Top Ten Reasons To Rank Reporters

It’s hard to resist the lure of a list. That doesn’t surprise anyone who has been unable to ignore a clickbait headline like, “Top Ten Reasons Beyonce will be Our Next UN Ambassador.”

A list makes a promise to the reader, a promise that time will be put to productive use, because an editor has distilled an ocean of information into a drop of clarity that can be easily consumed. It promises drama and unexpected delights. After all, why compose a list if it doesn’t contain new information for those who choose to peruse it?

Lists speak to our need for context in an ocean of facts, figures, rumors and reportage. They rank items based on a set of criteria — a judgment that provides insight into what is truly important. Often those judgments are made by people promoting a point of view and the ordering of items supports that perspective. There are, however, lists intended to be fact-based and objective.

I spent five years as a Google marketing guy, making the argument that our search results — essentially a list of websites ordered by relevance — were completely unbiased and therefore completely trustworthy. It was all about the algorithm, which took no sides and had no hidden agenda.

Google is an example of how useful ranking can be. While you might quibble with whether result twelve should be higher than result eleven, the first result is clearly more relevant than the fiftieth. The repeated experience of seeing reputable results reinforces the idea that Google’s ranking is reasonable and leads users to trust not only Google, but the websites listed at the top of its results. Demonstrably useful ranking creates credibility.

Objective ranking has potential beyond web search results. Consider the much tarnished reputation of journalists. Because of partisan bias, an emphasis on infotainment, and general cynicism regarding the media, the Fourth Estate has slid from its position atop the moral high ground. Ranking could help re-establish its reputation. It’s not a question of polishing the names of the top-level organizations of the news industry, but rather one of building believability from the bottom up. News organizations are composed of reporters, each of whom can be evaluated on accuracy. Note that I did not say fairness, which is a highly value laden term, but accuracy, which can be objectively determined by fact-checking and tracking of clarifications and retractions.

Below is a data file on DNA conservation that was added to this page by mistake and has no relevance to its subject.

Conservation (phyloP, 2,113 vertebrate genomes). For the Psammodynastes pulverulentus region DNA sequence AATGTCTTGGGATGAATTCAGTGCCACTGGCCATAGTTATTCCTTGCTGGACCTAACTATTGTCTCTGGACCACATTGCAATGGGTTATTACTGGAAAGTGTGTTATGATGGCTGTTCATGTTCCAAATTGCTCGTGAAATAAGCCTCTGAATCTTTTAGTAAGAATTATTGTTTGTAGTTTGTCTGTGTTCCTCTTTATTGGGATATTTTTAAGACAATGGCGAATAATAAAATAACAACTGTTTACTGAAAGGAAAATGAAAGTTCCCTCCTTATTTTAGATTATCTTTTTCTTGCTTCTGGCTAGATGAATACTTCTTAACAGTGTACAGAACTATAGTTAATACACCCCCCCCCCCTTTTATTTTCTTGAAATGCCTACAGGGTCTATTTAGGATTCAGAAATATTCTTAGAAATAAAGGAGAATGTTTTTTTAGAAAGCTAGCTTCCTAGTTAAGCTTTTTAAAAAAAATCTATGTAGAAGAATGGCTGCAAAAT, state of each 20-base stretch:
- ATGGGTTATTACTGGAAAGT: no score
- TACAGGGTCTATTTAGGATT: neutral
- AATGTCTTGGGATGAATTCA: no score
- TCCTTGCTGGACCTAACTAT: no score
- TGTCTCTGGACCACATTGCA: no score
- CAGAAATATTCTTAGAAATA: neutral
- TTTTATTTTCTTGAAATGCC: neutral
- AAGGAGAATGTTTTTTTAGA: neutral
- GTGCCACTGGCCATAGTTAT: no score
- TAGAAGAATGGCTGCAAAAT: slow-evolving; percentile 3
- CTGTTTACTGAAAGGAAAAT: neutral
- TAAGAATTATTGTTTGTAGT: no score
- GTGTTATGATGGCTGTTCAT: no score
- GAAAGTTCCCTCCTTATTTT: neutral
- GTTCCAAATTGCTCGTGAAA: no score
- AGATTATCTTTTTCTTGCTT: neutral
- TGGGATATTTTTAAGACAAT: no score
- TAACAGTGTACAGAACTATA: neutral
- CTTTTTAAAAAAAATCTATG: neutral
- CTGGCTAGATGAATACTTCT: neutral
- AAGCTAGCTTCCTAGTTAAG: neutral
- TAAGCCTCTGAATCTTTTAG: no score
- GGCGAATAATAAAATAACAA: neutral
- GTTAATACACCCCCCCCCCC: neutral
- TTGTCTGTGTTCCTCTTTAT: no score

Imagine that every story you read online came with an objective assessment of its accuracy, a truth score based on the history of the reporter who wrote it. All those disaggregated bits flying through mobile phones as tweeted links and reposted stories would carry with them a context clue to tell you how much credence to give them. Those who own the presses and broadcast towers would become merely amplifiers for those individuals who have done the most to earn their readers’ trust. Walter Cronkite was once America’s “most trusted man.” Ranking journalists on their accuracy could put one of their number in that position once again.

Of course there are obstacles to overcome. How to determine accuracy? An independent panel? Reader sentiment? Number of facts correctly relayed or sources correctly quoted? Does accuracy transfer if a journalist changes beats? Would rankings encourage reporters to be risk-averse? To fight retractions? Is an obit writer with a thousand “correct” stories truly better than an investigative reporter whose ground-breaking report contains a typo in a place name?

It wouldn’t be easy to implement, but a system that allows people to confidently place their faith in the information they absorb would go a long way toward enabling conversations based on facts rather than opinions and would reward those journalists who make the effort to ensure their stories are thoroughly researched. And that could change the nature of our national discourse from angry jabs and counterpunches to one of rational debate and evaluation. There are at least a dozen reasons that would make America stronger. Feel free to make your own list of them.